Also, because it's well-documented that minorities receive the death penalty disproportionately often (vs. white defendants), do you believe that their crimes were routinely more 'heinous' and 'muderous' than those of white people? If not, how is that justice?

Finally, would your economic argument (a million taxpayer dollars for thirty years in jail) change is you were to learn that just the Trial of a capital case costs $1 million More than the Same case where the death penalty is not sought? AND that it costs more than twice as much -- every year -- to house capital prisoners on death row as in the general population?


 +   Like this comment
Posted by Ms. bunny
a resident of San Ramon
on Jul 25, 2014 at 8:07 am

Carl, you are looking for the PERFECT solution and as you must know? There is none. Justice must be tempered with REASON. Inmates on d.r. have a period of 10 years to appeal. TEN YEARS CARL. If we can't get to the bottom of the truth by then? (-as we have in MANY cases you fail to acknowledge...) Then I believe we must take the action deemed appropriate for the crime(s) Life is full of those who "fall through the cracks" and if you're an idealist? You want to say everyone from everything when in fact? That is neither realistic or possible. Personally? After a ten year investment in their lives AFTER being tried by a jury of their peers? -At the rate of over a half-million after all is "said and done" ? NO. This ISN'T about race Carl (sigh...) it's about A FORM OF JUSTICE that is ALSO needed in CIVILIZED though IMPERFECT SOCIETY.


 +   Like this comment
Posted by Ms. bunny
a resident of San Ramon
on Jul 25, 2014 at 8:08 am

oops. Not "say" but SAVE.


 +   Like this comment
Posted by Carl Lee Hailey
a resident of Diablo
on Jul 25, 2014 at 9:49 am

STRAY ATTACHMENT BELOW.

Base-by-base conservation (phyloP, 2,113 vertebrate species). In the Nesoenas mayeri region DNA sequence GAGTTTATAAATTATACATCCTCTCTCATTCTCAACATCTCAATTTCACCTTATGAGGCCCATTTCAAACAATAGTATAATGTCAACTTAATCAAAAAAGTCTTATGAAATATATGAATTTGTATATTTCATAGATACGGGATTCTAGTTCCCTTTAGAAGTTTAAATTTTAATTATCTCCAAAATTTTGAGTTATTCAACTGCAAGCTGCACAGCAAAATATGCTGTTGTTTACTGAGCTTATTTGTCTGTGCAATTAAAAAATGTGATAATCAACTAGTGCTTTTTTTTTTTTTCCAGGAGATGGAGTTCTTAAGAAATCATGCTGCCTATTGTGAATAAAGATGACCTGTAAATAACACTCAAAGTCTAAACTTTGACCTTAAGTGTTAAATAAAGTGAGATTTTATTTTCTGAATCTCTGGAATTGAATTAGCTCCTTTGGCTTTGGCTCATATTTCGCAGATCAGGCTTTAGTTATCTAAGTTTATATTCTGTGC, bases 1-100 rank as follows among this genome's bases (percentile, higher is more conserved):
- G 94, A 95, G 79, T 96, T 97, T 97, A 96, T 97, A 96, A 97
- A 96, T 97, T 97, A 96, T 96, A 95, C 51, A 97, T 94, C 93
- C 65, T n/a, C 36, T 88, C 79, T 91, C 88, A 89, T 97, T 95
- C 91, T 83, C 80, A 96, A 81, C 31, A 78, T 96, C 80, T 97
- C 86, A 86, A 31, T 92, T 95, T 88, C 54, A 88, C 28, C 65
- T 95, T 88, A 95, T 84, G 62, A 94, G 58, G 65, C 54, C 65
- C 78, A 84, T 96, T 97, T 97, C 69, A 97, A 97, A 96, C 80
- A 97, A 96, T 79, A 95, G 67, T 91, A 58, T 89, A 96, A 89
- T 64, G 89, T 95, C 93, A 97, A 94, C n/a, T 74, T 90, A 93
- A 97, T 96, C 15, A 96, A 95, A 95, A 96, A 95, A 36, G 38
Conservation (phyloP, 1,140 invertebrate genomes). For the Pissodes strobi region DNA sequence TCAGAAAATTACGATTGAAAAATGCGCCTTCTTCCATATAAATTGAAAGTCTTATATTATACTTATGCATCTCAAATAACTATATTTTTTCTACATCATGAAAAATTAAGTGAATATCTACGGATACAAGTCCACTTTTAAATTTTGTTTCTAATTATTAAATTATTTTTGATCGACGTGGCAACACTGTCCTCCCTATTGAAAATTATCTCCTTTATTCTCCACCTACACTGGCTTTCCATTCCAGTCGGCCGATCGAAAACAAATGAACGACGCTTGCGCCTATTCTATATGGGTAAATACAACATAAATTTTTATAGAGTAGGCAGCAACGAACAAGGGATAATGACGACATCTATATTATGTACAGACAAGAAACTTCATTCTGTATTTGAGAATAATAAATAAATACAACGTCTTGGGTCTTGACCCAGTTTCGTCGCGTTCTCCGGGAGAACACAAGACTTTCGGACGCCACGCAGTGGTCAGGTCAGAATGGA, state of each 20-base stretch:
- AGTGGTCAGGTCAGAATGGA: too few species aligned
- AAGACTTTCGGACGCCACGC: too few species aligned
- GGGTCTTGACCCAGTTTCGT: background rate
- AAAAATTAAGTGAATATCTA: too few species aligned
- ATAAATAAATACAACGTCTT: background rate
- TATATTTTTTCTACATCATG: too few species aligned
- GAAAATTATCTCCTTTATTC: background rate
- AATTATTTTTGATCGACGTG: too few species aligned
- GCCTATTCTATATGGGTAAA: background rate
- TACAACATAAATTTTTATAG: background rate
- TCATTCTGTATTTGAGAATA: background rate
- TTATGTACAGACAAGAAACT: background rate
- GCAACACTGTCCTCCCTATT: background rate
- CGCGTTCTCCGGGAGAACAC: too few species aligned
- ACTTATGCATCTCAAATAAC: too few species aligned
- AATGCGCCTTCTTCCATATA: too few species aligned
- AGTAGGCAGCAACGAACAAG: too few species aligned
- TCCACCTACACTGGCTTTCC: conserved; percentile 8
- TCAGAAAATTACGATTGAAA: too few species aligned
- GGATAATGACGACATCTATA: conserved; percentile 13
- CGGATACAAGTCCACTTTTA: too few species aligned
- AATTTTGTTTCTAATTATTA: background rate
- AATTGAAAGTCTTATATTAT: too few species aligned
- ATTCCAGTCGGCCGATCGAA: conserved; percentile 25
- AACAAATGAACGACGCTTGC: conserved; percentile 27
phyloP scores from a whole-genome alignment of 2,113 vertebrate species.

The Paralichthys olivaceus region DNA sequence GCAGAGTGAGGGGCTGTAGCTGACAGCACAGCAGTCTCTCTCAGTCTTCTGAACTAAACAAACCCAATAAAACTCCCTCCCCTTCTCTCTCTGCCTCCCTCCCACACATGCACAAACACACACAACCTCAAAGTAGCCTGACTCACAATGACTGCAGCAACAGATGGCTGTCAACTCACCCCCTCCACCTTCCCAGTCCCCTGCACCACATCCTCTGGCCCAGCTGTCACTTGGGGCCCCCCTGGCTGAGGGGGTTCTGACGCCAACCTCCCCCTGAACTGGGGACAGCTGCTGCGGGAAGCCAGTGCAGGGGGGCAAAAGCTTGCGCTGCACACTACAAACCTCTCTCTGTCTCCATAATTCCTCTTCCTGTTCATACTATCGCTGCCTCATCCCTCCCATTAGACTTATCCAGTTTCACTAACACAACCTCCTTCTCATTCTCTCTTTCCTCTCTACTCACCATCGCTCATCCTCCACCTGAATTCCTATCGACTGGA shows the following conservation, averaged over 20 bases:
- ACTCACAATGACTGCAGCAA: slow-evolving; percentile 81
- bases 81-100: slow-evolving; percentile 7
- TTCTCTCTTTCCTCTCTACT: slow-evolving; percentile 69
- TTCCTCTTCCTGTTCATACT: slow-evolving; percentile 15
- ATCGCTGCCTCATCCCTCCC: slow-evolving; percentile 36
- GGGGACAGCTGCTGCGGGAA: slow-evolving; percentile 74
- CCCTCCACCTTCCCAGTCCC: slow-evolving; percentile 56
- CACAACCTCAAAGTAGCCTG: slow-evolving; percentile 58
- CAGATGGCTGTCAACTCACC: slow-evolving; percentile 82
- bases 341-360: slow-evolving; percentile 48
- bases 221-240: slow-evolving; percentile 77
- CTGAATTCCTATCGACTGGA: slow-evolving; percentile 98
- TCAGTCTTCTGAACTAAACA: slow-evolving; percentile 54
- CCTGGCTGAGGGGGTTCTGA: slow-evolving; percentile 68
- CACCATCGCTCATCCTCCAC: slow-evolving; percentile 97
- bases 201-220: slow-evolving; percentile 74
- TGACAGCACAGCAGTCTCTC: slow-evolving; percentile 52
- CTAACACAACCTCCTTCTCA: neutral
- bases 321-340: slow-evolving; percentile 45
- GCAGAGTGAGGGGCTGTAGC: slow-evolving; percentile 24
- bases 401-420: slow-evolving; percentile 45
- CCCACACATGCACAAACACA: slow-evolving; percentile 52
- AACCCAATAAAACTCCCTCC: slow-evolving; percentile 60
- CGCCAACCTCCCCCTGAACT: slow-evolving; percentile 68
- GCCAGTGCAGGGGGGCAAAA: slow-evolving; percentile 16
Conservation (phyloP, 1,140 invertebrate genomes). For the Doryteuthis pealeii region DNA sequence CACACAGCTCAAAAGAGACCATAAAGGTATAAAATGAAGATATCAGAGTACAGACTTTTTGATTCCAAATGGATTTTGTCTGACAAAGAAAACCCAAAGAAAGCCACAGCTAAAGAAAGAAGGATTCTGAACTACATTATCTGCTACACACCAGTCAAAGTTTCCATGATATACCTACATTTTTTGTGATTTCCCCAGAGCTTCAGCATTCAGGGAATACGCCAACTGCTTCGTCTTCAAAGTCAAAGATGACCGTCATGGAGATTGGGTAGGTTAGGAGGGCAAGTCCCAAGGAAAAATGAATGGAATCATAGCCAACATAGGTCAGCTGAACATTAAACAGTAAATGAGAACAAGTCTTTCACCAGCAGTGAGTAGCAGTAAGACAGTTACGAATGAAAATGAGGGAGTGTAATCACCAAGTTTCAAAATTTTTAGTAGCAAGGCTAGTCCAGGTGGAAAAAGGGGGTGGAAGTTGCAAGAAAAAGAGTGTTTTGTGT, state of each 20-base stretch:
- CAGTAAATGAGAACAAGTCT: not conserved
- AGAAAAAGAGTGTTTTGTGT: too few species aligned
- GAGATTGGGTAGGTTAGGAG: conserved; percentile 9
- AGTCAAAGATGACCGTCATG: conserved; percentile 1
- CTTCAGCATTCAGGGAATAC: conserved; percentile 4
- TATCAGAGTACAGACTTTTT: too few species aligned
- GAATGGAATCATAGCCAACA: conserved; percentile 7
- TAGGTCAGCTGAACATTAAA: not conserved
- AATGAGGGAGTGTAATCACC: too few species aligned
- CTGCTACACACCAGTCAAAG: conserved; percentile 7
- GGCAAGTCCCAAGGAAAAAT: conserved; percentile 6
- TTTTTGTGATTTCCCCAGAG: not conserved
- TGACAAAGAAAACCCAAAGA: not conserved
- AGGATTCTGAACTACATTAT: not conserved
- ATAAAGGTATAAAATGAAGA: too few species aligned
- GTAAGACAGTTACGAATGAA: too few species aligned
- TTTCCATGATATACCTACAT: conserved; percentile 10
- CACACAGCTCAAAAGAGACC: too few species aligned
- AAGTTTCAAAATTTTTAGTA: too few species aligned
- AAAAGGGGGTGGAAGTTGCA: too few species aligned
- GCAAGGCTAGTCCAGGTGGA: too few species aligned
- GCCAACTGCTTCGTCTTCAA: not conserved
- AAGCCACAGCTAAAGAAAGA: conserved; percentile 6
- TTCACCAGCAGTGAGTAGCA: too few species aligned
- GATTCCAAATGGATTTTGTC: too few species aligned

Please allow me to summarize, if I may:

It's okay to kill a hundred-or-more innocents as a system 'imperfection.' They just 'fall through the cracks.' To do otherwise would be idealistic.

It's not about race, because you say so, dammit, and

You also have no answer regarding your primary argument on the economics of CP system.

Thanks for clearing that up. So much for reasoned justice.


 +   Like this comment
Posted by Ms. bunny
a resident of San Ramon
on Jul 26, 2014 at 10:40 am

Carl. Do calm down dear. I'm not looking for your approval, just stating my opinion vs. yours. This is merely a blog of opinions, not the "word of God" here - by you? Or, by me. Take your anger on the subject elsewhere if you can't converse civilly.


 +   Like this comment
Posted by Carl Lee Hailey
a resident of Diablo
on Jul 27, 2014 at 6:31 am

So, uncivil is it? It seems more like cognitive dissonance to me. Pretty timid response, hiding behind your whiskers.

You see 'opinions' are matters of taste, like world's best carrots. You stated a 'conclusion,' based on your own stated 'facts' that turn out to be false. I just wondered if that state of affairs might alter your 'conclusion,' or whether you cared about other injustices associated with state-sponsored death.

I have my answer, if indirectly. It's what I get for venturing down the rabbit hole.


 +   Like this comment
Posted by Ms. bunny
a resident of San Ramon
on Jul 27, 2014 at 11:22 am

Like I said Carl, grow up, calm down and here is a refreshing thought dear, "big boys and girls" usually don't have to resort to name calling in order to be heard (pathetic)

You don't like my opinion? Not a problem.
I'm not partial to yours either (sigh)


 +   Like this comment
Posted by Carl Lee Hailey
a resident of Diablo
on Jul 27, 2014 at 2:09 pm

Ah. Another spirited defense of your ideas.

BTW, you've labelled me angry, uncivil, "dear" in sarcasm, and in need of growing up -- and accused me of calling you names. All those things, for no good reason I can find in the words I actually wrote -- e.g., what name did I call you? I can't find it.


Don't miss out on the discussion!
Sign up to be notified of new comments on this topic.

Email:


Post a comment

Posting an item on Town Square is simple and requires no registration. Just complete this form and hit "submit" and your topic will appear online. Please be respectful and truthful in your postings so Town Square will continue to be a thoughtful gathering place for sharing community information and opinion. All postings are subject to our TERMS OF USE, and may be deleted if deemed inappropriate by our staff.

We prefer that you use your real name, but you may use any "member" name you wish.

Name: *

Select your neighborhood or school community: *

Comment: *

Verification code: *
Enter the verification code exactly as shown, using capital and lowercase letters, in the multi-colored box.

*Required Fields

Not Endorsements
By Roz Rogoff | 9 comments | 1,229 views

A second half of life exceptionally well lived
By Tim Hunt | 1 comment | 651 views